However, the UR agent must make such adverse determination in accordance with N.Y. Pub. Health Law § 4903 (McKinney 2002), which provides the following in pertinent part:

2. A utilization review agent shall make a utilization review determination involving health care services which require pre-authorization and provide notice of a determination to the enrollee or enrollee's designee and the enrollee's health care provider by telephone and in writing within three business days of receipt of the necessary information.

3. A utilization review agent shall make a determination involving continued or extended health care services, or additional services for an enrollee undergoing a course of continued treatment prescribed by a health care provider and provide notice of such determination to the enrollee or the enrollee's designee, which may be satisfied by notice to the enrollee's health care provider, by telephone and in writing within one business day of receipt of the necessary information. Notification of continued or extended services shall include the number of extended services approved, the new total of approved services, the date of onset of services and the next review date.

4. A utilization review agent shall make a utilization review determination involving health care services which have been delivered within thirty days of receipt of the necessary information.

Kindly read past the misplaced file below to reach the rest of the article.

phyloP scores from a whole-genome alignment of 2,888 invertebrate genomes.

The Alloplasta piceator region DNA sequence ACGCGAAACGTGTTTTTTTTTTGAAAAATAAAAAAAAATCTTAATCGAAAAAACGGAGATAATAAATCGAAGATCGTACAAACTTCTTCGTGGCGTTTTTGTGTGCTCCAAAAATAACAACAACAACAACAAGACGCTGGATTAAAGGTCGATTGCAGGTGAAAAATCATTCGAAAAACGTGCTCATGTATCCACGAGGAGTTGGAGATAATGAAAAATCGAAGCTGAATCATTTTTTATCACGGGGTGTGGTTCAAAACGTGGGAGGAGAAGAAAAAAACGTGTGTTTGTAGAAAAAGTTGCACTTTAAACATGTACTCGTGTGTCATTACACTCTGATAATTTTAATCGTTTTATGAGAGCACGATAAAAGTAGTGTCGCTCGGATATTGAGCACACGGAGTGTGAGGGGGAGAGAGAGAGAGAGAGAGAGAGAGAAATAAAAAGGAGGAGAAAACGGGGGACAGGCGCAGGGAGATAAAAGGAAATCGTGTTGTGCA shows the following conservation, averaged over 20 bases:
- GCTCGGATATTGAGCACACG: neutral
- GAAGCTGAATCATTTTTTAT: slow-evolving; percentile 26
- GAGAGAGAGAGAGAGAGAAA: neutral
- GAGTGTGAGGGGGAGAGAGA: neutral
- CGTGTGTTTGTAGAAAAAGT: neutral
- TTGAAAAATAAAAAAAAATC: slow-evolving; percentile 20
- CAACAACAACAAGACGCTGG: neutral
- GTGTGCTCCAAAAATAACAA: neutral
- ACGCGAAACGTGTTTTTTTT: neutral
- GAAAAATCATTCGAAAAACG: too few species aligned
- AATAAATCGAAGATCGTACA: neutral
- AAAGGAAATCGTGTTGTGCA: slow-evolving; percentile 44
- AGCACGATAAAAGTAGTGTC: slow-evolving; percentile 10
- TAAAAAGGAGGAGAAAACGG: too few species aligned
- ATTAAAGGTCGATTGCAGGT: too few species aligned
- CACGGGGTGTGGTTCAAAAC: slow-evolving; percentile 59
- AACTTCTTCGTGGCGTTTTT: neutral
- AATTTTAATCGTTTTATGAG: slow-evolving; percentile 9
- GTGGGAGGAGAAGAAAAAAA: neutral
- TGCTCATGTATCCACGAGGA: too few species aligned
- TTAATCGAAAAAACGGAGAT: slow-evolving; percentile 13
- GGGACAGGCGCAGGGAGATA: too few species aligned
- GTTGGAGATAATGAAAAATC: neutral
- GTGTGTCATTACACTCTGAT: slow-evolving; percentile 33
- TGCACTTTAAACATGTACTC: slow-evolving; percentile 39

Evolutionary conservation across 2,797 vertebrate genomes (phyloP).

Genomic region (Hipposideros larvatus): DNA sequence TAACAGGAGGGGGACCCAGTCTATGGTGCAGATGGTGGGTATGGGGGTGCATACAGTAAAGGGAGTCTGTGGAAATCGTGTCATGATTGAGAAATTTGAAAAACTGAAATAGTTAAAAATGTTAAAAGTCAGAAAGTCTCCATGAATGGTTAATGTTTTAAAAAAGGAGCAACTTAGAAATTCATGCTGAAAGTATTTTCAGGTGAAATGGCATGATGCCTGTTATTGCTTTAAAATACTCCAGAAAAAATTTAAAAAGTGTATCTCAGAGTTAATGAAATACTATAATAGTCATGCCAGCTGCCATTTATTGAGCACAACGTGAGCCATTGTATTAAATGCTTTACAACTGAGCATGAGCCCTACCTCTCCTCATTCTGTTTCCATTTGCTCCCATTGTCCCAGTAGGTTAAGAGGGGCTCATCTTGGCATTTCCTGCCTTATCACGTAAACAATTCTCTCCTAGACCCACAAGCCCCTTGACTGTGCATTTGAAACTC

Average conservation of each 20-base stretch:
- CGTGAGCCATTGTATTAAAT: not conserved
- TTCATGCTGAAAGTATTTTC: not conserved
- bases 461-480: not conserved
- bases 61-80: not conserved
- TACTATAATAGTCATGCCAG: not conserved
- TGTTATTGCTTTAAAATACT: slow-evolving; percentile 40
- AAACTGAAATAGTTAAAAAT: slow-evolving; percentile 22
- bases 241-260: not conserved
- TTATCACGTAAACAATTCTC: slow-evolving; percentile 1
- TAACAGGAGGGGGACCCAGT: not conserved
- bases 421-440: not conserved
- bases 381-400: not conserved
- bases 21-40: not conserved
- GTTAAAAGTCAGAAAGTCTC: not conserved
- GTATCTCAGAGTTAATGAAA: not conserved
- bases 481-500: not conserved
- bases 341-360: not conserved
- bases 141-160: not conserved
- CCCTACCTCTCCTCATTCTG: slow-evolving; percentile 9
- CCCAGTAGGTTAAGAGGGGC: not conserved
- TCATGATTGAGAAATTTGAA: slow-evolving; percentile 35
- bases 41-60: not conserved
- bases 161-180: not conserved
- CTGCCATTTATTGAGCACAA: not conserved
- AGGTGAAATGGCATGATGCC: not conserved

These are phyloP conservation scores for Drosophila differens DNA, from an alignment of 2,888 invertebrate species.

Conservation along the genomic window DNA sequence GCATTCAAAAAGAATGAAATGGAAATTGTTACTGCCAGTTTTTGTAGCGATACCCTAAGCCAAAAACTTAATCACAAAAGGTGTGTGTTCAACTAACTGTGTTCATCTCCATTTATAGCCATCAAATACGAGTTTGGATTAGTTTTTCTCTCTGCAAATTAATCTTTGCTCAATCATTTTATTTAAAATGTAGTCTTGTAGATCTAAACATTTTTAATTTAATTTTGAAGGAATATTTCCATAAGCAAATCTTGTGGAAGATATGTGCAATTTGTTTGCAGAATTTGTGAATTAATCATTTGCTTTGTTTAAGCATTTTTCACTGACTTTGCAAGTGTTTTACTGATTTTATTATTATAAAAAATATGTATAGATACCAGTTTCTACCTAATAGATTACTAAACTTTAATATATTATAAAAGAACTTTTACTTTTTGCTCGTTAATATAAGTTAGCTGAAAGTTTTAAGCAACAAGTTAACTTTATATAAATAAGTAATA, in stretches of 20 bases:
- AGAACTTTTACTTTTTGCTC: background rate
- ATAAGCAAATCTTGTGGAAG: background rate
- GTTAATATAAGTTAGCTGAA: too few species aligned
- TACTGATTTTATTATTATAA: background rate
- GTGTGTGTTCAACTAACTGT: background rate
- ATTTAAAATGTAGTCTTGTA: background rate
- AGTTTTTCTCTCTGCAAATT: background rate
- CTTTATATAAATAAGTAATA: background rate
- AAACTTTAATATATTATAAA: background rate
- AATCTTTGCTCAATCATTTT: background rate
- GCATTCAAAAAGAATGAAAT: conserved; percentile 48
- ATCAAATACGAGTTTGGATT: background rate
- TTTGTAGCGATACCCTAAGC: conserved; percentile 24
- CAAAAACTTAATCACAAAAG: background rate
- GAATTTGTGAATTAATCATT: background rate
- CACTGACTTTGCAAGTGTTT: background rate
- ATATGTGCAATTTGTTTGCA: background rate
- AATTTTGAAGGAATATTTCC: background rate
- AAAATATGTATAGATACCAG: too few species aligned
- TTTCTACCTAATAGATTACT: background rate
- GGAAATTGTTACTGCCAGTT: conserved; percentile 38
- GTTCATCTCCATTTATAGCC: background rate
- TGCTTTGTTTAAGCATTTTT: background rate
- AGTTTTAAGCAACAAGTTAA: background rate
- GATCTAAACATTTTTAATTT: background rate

5. Notice of an adverse determination made by a utilization review agent shall be in writing and must include:

(a) the reasons for the determination including the clinical rationale, if any;

(b) instructions on how to initiate standard and expedited appeals pursuant to section forty-nine hundred four and an external appeal pursuant to section forty-nine hundred fourteen of this article; and

(c) notice of the availability, upon request of the enrollee, or the enrollee's designee, of the clinical review criteria relied upon to make such determination. Such notice shall also specify what, if any, additional necessary information must be provided to, or obtained by, the utilization review agent in order to render a decision on the appeal.